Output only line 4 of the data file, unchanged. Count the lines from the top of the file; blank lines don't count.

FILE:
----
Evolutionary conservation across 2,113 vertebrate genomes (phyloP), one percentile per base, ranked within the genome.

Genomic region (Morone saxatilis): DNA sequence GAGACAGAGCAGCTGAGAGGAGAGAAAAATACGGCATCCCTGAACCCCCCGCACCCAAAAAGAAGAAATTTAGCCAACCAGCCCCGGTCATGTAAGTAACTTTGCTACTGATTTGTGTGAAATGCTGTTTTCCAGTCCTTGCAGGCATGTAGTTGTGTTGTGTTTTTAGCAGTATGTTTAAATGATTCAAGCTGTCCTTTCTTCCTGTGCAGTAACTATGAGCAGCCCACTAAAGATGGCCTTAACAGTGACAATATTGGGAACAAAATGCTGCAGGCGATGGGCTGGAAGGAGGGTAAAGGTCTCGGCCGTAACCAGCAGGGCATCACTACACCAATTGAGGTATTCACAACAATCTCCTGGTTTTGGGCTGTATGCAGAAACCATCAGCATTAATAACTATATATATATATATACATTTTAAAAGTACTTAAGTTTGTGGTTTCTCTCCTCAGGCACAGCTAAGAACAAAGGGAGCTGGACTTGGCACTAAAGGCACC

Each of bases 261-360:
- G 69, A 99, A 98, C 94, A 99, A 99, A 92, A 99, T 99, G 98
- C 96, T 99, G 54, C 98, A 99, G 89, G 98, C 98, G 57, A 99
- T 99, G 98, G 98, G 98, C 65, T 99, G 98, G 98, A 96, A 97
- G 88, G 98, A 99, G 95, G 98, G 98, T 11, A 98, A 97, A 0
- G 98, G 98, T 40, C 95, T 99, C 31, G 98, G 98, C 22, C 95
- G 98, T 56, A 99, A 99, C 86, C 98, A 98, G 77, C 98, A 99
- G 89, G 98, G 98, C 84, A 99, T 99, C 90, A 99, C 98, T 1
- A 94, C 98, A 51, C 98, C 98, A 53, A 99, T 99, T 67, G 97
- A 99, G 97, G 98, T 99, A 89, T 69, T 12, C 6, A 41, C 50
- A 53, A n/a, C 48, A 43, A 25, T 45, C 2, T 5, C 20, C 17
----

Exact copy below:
- G 69, A 99, A 98, C 94, A 99, A 99, A 92, A 99, T 99, G 98